Samuel Post: Ypsilanti’s “Squeaky Clean” Politician By Janice Anschuetz In this election year it would be an honor for any politician to be labeled “squeaky clean.” In the mid-1800s, Ypsilanti laid claim to a politician who was “squeaky clean” not only in the usual moral sense, but, in time, in a quite literal sense as well. This luminary was Samuel Post. In July of 1854, he was present at the founding convention of the modern Republican Party in Jackson, Michigan. Years later, he founded the highly prosperous Detroit Soap Company. In his day, Post was such an accomplished, imaginative, gregarious and unusual man that his very appearance attracted attention both in Ypsilanti and Detroit. He was known for his stovepipe hat and frock coat, and for carrying a gold-tipped cane. Whether he was seen on Congress Street (now Michigan Avenue), in Ypsilanti, or on Woodward Avenue in Detroit, heads would turn and people would wonder whether Samuel was an escaped wedding guest or an actor in costume. Yet, it is said that all those who actually met this friendly and vibrant man believed they had made a true friend. To one and all, he was known as “Sam,” and no one who met him ever forgot him. The Family Background: Samuel Post was born on November 9, 1834, in a brick home surrounded by gardens, in the middle of what is now the south side of Michigan Avenue, between Huron and Washington Streets. Livingstone’s History of the Republican Party, written by William Livingston in 1900, gives us more information about this family: “{Post’s} …parents were William Rollo Post, a hatter, and Mary Ann Pardee. Both parents were born in New York State, came to Michigan in 1830, and located in Ypsilanti, where they continued to reside until death, both dying in the same year at the advanced ages of 86 and 87. When they came westward the methods of travel were very primitive, the Erie Canal furnishing the best means of crossing New York State, and an ox team being used for the journey from Detroit to Ypsilanti. Mrs. Post’s father, Israel Platt Pardee, was a Captain in a New York regiment during the Revolutionary War and the more remote ancestors were French Huguenots who fled to this country to escape religious persecution by the Catholics during the reign of Louis XVI.” William Rollo and Mary Ann Post eventually had four children, Lucy Ann Post (1827-1922) and Eliza Pardee Post (1832-1862), Samuel (1834-1921), and Helen Mary Post (1838-1917). Samuel’s father William Rollo is best known in Ypsilanti history for building what was sometimes called the Ypsilanti Follies. According to Harvey C. Colburn in The History of Ypsilanti (1923), this large four-story building, proposed for a hat factory, was adjacent to the Michigan Avenue Bridge and called “The Nunnery,” based on its venerable appearance. Before it burned down in the great fire of 1851, the building was used as a school that began as The Presbyterian Session House. There are accounts of William’s bravery in trying to save the doors of the building, while flames fanned around town. William was also a land speculator, and, with his partner Judge Lazelere, extended the town plat south to Catherine Street in 1857. Samuel’s Start in Business: William’s propensity for business seems to have been inherited by his only son Samuel. As a young lad, Samuel made a name for himself as a street merchant selling apples and chestnuts. Livingstone tells us that “At ten years of age, while attending school, he was employed by Charles Stuck, in his general store, to work, when not engaged in the school room, at $2.00 a month….” In an article in The Ypsilanti Daily Press of October 30, 1954, more is written about Samuel’s early ambitions. “His salary finally was advanced to $6.00 a month, and at the age of 16, he left school in order to give all his time to business. At the age of 21 he was earning $50.00 a month and decided it was time to strike out for himself.” As often happened in Samuel’s life, just the right person came along at the right moment to help. On this occasion it was an interesting man by the name of Rev. John A. Wilson, who served at St. Luke’s Episcopal Church. Rev. Wilson lived in Ann Arbor and had no horse, so he walked to Ypsilanti to conduct services and the business of the church. The elder Posts and their children were active members of St. Luke’s, and Samuel’s sister Lucy sang in the choir. Samuel is said to have explained his ambitions to open his own store to Rev. Wilson and to have asked his advice on how to raise $500 to add to the $500 he had saved from his own small salary. He was so convincing in his eagerness that the kind Rev. Wilson lent the young man $500 from his own savings to be paid back, without interest, over the next five years. The Ypsilanti Daily Press article states: “Post entered into partnership with Robert Lambie, a man who had learned tailoring in Scotland and together they launched into the dry goods business. It was successful and later Post sold [his share] to his partner and built the Post Block which housed the largest general store in town.” The Post Block is situated on the north side of what is now Michigan Avenue (then Congress Street), between Washington and Adams. In its day, it was surely one of the most elegant blocks in the county, housing both the famed Opera House and the glorious Hawkins’s House Hotel. Family Life and Civic Stature: Samuel’s personal life also prospered during this time. In 1857, he married a beautiful young woman, Amanda “Mandy” S. Flower, who was born in New York. The couple soon had three children: William Rollo Post, born in 1858; Helen E. Post, born around 1860; and Samuel Post, born in 1867. In 1865, the young family moved into a large brick home on West Forest near College Place, at the edge of the campus of the Normal School. Samuel’s parents and his sister Helen, who taught at the college, lived with them. Samuel had bought the home from a local merchant, Adonijah S. Welch, for $9,550. With its large lawn and gardens, it was the perfect place to raise a family and also to entertain and impress others. By this time, Post was considered a man of substance and character, and one of the most important people in Ypsilanti. He was a warden at St. Luke’s Church and a prominent and prosperous citizen of Washtenaw County. A Career in Politics: Several sources, such as the Ypsilanti Daily Press article cited above and an obituary at the end of Sam’s life, add substance to a Post family legend. It reports that Samuel was present when the modern Republican Party was formed at its first party convention, in July, 1854 at Jackson, Michigan, under the spreading limbs of an old oak tree. Samuel was just a young man at the time, only 20 years old, but keenly interested in politics. At the convention he met the Republican politician Zachariah Chandler, a Detroit dry goods merchant, who soon became a helpful friend. To pursue his ambitions for a political career, Samuel first sold off his share of the dry goods partnership in 1870, earning a good profit. In the same year, he was elected to the state legislature, and two years later became head of the Republican Party in Washtenaw County. We learn more about Sam’s burgeoning political career in Livingstone’s book on the Republican Party. While in the state legislature, Livingstone tells us, Post “…was Chairman of the Insurance Committee and of the Committee on Federal Relations. As Chairman of the former Committee he framed or reported some very important legislation, including the general law under which the first Insurance Commissioner, Samuel H. Row, was appointed and virtually created the Insurance Department.” Post was also a member of the State Central Committee and attended many state and national conventions. With growing national exposure, and the help of his friend Zachariah Chandler, who knew President Grant personally, Post was appointed by the President in 1873 to serve four years as the United States Pension Agent at Detroit. He was subsequently re-appointed by President Arthur, and served a total of twelve years and ten months in this office. In a Detroit newspaper article, found in the archives of the Ypsilanti Historical Museum and dated January 11, 1947, W.K. Kelsey provides interesting additional information about these honored appointments: “This was considered a fat job; so lucrative, indeed, that the former pension agents had departed with the funds. Therefore Uncle Sam demanded that the holder of the job post bond in the amount of $600,000.” That was a high hurdle even for Sam Post. “He knew he was honest,” Kelsey writes, “but the temptations of the pension office had been proved great. He consulted his old friend Daniel Lace Quirk, president of the First National Bank of Ypsilanti – knowing that Quirk was a strong Democrat and unlikely to help a Grant appointee. But Dan Quirk signed the bond for $50,000.00 which was a lot of faith in those days. When Sam Post showed Dan Quirk’s signature to other responsible men in Ypsilanti and Detroit, he had no difficulty raising the rest.” In his History of Ypsilanti, Harvey C. Colburn sheds even more light on the special credentials required for the Pension Agent’s job. He quotes Post as saying, “Had Quirk not signed, I doubt if I could have filed the bond. There were no guarantee companies in those days and the pension office was in ill repute. Three preceding agents had absconded and bondsmen had suffered. I was a Black Republican and Quirk a strong Democrat, but Quirk put his name down for $50,000.00” It is said that, in later years, Sam would stop by the First National Bank of Ypsilanti and joke with the tellers, asking them if Quirk had $50,000.00 in his account! From Squeaky-Clean Politician to a Squeaky-Clean Business: Samuel Post’s career as United States Pension Agent at Detroit came to an end with the election of President Grover Cleveland, who appointed a Democrat to the position. But this also freed Sam for a new undertaking. Having distinguished himself as a “squeaky-clean” politician, he now formed a squeaky-clean business, the Detroit Soap Company. Again, he started out with a partner, Digby V. Bell. But, following the early death of Bell, the company was reorganized and renamed the Queen Anne Soap Company. At this juncture, Samuel’s sons, William R. and Samuel, Jr., joined the management. From then on, the company, located in Detroit, prospered under Sam’s leadership and skills as a salesman. A Good American Businessman and a Typical Englishman of the Victorian Age: In 1893, at the age of 59, Samuel rented out his beautiful home on West Forest to the president of the Normal College, and for 45 years it served as the official residence of the college president. In 1938, the home was torn down and replaced with a new official president’s home. King Hall, a dormitory, was also built on the site. For many years, Sam’s two beautiful and rare Camperdown elm trees continued to stand outside King Hall. There they reminded passers-by of the grace and elegance of the stately Post home, until they finally died of old age over a hundred years after they were planted. On leaving his home, Sam took residence (presumably with his wife Mandy and sister Helen, though the records don’t make this clear) at the then elegant Hawkins’s House Hotel on the north side of Michigan Avenue (then Congress Street). From that location he commuted daily to various destinations by trolley or train. In a letter written by Carl W. Dusbiber to the Ypsilanti Historical Society many years ago, we learn something about Sam’s life as an elderly man: “He was a typical Englishman of the Victorian age. He wore a stovepipe hat, a frock coat and his jowls were garnished with sideburns…. Mr. Post lived … at the Hawkins House, which at the time was considered one of the best hostelries round about. He went to the Michigan Central Depot for his frequent trips to Detroit, he always rode in a carriage…. Sam Post was a very picturesque figure. And he was friendly and affable. He was on the vestry of St. Luke’s Episcopal…. He occupied a private pew, indication that he was a very generous contributor. I observed all these things, because around 1904, I was a choir boy at St. Luke’s and once a month Sam Post and the reverend gave the boys a jolly party.” Samuel’s unusual appearance was commented on in the newspaper article by Kelsey: “For 40 years or more, Sam Post was a notable figure in Detroit. Strangers who passed him on the street stared at him. Who was he? A medicine man from some show? An advertiser of something? A strayed wedding guest? For wherever he went, Mr. Post was arrayed in a silk hat and a frock coat. Long after these articles of apparel had become the signs of an extra-formal occasion, Sam Post wore them to his daily work. It is probable that Mr. Post adopted this garb when he was elected to the Legislature in 1870, and decided that it was the correct attire for a statesman…. He was in no sense ridiculous; the costume became him. But it made him a marked man, so that people asked who he was, and got so they felt they knew him, saluting him and speaking to him as they passed, and receiving a courteous nod in return. No doubt Sam Post enjoyed this publicity and thought it was good for Queen Anne Soap, as well as for himself.” A Pioneer in Creative Sales Promotion: Not only was Samuel’s appearance a good advertisement for Queen Anne Soap, but he had many ways to make sure that the public knew about, and bought, his product. Each bar of soap had a trading card inside. These are now common on eBay, and the card illustrations range from flowers and infants to farmers with moonshine. Another gimmick was that the soap was sold at a discount by the case to enterprising housewives, who in turn would keep the coupons inside the case and sell the bars of soap to family and friends. The coupons could then be exchanged for such diverse items as furniture, lamps, and even a trip on a daily excursion boat to Cedar Point on Lake Erie! My mother-in-law always proudly displayed her family’s Victorian desk bought with soap coupons. Mrs. Addie Murray of Farmington, Mich. wrote about her childhood introduction to Queen Anne soap: “I was a small girl living in Detroit and my mother would walk with her four children to a spot known as Campans dock. We would board the Belle Isle ferry and for about ten cents ride all of a summer afternoon and evening up and down the river with the orchestra playing ‘In the Good Old Summer Time.’ My first notice of Queen Anne Soap when I learned to read was a mammoth sign located at the river’s edge, which I saw on the excursions. Then later I remember Mother saving the wrappers for a new parlor lamp or something.” Perhaps Post’s most imaginative venture into advertising was at the Detroit Fair and Exhibition of 1899. Visitors to the fair could smell the tantalizing fragrance of Queen Anne Soap, said to be the first scented soap, and couldn’t believe their eyes when they saw a full-sized cottage carved out of a giant block of the product! Sam’s Last Years and Legacy: After the age of 80, Samuel Post sold the soap company and also the famed Opera House in the Post Block. The Opera House was never the same after that, and the Hawkins’s House Hotel was hit by a “cyclone” in 1883 and rebuilt around 1886. The Ypsilanti Opera House was converted into a movie theater in 1918, which, according to the April 2, 1918 issue of “The Michigan Film Review,” was called the Forum Theatre. The Forum then became the Wuerth Theater, which showed silent films and held occasional live shows. The part of the building that was the Wuerth Theater was torn down in 1959 to provide space for a parking lot. Samuel Post died in Miami, Florida in December, 1921, and, after a well-attended funeral at St. Luke’s on North Huron Street, joined his wife Amanda, who had died in 1901, in peaceful rest at Highland Cemetery on North River Street. Today, we can remember Sam Post not only for his squeaky-clean conduct as a politician, and the squeaky-clean product he made at the Queen Anne Soap Company, but as a talented public servant who was elected to the state legislature, appointed by the governor to serve six years on the Board of Trustees of the Michigan Asylum for the Insane, and appointed by two United States presidents to head the United States Pension Board at Detroit. Sam was also a community activist. He was a life-long member, warden, and supporter of St. Luke’s Episcopal Church. As reported in the 1908 Book of Detroiters, by Albert Nelson Marquis, he was also a member of the Detroit Board of Commerce and of the Masonic Order, Knights Templar, Detroit Post No. 384. Ypsilanti historians know Sam Post best as a colorful and productive contributor to the city’s early growth. His Post Block still stands today as a reminder of a creative vision that can continue to inspire our efforts to make Ypsilanti a more vital and attractive place to live. (Janice Anschuetz is a local historian who contributes regularly to the Gleanings.)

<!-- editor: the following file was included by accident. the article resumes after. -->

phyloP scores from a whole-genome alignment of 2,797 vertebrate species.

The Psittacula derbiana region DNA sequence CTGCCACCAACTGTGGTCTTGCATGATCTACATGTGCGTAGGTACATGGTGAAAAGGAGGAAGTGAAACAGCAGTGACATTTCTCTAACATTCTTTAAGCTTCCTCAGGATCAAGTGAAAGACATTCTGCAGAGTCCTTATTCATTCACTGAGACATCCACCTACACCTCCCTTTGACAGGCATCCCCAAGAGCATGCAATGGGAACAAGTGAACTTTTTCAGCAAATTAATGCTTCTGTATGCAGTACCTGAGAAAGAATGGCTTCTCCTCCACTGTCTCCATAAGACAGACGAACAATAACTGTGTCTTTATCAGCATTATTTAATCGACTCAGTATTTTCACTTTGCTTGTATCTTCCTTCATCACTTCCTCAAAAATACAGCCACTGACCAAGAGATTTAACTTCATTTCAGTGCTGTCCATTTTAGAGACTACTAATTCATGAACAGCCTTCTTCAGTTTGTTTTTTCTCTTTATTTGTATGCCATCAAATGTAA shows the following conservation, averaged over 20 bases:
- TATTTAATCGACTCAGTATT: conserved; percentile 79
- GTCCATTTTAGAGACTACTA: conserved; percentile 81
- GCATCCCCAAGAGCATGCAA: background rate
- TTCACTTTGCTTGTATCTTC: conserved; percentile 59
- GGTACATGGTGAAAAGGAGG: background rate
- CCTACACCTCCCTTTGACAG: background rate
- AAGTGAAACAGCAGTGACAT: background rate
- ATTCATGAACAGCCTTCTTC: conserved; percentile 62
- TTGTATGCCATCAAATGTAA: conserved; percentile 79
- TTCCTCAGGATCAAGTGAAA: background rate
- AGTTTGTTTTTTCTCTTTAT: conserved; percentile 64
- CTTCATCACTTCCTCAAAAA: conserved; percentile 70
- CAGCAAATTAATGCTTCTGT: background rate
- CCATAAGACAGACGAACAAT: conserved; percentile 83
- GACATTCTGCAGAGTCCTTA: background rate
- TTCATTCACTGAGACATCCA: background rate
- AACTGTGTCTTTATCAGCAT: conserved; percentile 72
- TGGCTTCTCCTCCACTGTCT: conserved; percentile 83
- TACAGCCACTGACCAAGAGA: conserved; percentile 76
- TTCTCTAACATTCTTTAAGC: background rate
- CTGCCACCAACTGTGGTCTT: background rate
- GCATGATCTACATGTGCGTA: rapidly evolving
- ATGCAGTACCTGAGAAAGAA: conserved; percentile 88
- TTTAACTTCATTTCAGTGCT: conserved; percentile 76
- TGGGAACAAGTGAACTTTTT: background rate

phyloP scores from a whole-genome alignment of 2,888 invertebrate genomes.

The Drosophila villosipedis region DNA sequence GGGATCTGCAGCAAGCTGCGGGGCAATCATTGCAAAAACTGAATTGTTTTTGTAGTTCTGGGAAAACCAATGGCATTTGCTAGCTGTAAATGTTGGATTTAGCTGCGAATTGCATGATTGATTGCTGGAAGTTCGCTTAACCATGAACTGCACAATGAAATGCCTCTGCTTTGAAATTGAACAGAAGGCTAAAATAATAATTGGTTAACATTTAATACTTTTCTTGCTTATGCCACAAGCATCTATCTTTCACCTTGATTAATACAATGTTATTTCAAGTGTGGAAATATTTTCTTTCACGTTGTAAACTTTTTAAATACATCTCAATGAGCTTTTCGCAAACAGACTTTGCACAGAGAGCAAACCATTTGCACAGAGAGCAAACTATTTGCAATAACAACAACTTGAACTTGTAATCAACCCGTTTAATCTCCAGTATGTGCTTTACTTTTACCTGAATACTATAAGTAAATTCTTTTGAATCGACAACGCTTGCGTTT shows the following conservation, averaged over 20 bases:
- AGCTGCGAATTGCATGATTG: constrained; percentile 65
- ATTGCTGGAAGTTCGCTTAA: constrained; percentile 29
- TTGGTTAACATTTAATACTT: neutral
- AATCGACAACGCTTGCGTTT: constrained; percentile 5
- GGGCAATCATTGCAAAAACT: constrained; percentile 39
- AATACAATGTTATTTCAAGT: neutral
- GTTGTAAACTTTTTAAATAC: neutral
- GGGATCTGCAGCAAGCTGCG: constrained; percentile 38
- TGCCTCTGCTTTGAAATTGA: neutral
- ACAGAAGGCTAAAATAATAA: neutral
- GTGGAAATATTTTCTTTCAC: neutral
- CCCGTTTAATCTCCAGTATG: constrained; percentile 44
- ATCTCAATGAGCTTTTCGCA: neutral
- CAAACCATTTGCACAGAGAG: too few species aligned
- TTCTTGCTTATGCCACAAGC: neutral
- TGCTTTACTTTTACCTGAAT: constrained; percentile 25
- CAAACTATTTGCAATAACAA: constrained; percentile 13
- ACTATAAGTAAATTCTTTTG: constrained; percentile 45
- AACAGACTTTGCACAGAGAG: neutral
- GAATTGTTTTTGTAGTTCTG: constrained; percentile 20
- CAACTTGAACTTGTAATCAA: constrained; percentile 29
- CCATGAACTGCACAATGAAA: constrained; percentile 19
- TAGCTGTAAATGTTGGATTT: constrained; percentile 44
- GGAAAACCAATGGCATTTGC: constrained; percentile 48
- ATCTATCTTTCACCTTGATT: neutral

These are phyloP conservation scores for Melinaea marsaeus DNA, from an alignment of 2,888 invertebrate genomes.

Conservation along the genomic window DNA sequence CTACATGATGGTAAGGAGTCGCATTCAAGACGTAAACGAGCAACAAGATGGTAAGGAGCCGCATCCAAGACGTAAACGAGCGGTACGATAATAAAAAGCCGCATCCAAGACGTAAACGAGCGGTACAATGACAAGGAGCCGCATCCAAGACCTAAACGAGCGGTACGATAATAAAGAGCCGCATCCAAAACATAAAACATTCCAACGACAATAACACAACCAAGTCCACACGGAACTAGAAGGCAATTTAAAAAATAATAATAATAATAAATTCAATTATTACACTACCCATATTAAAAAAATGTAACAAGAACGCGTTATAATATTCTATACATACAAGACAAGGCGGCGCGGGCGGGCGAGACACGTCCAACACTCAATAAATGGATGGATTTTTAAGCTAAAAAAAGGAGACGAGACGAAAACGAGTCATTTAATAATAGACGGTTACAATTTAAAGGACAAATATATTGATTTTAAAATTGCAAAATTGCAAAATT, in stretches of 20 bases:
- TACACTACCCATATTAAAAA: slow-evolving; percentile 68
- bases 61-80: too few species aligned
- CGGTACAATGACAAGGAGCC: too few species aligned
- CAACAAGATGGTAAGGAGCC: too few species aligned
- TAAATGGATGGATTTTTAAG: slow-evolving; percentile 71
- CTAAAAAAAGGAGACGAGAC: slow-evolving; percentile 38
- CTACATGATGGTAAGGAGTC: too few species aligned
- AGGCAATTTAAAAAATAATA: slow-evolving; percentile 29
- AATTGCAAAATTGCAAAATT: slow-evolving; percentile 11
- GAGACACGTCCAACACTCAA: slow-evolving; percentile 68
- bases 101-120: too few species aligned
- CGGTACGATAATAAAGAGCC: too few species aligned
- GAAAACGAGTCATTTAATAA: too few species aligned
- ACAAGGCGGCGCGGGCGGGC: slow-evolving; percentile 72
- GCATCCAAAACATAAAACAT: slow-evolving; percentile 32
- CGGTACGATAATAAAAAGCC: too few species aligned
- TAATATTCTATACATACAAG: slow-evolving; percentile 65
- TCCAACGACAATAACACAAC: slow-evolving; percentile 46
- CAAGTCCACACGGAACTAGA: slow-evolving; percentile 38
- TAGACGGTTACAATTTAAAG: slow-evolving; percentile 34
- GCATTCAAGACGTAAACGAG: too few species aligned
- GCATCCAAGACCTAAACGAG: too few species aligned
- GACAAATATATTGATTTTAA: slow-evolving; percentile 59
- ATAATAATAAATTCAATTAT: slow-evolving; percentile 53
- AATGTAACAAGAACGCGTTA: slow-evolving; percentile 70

Photo Captions: Photo 1: Sam Post dressed in his silk hat and frock coat

Photo 2: An ad for Sam Post’s Queen Anne Soap

Photo 3: In 1857 Sam married Amanda “Mandy” S. Flower, who was born in New York.

Photo 4: Sam Post’s father William Rollo Post

Photo 5: Sam Post’s mother Mary Ann (Pardee) Post

Photo 6: The Post house on West Forest near College Place, at the edge of the campus of the Normal School

Photo 7: The Post Block with the Opera House and Hawkins Hotel where Sam Post lived as an old man

Photo 8: The Queen Anne Soap building in Detroit

Photo 9: Sam Post Jr. went into the soap business with his father and brother William

Photo 10: “Queen Anne Soap – without an equal as a family soap”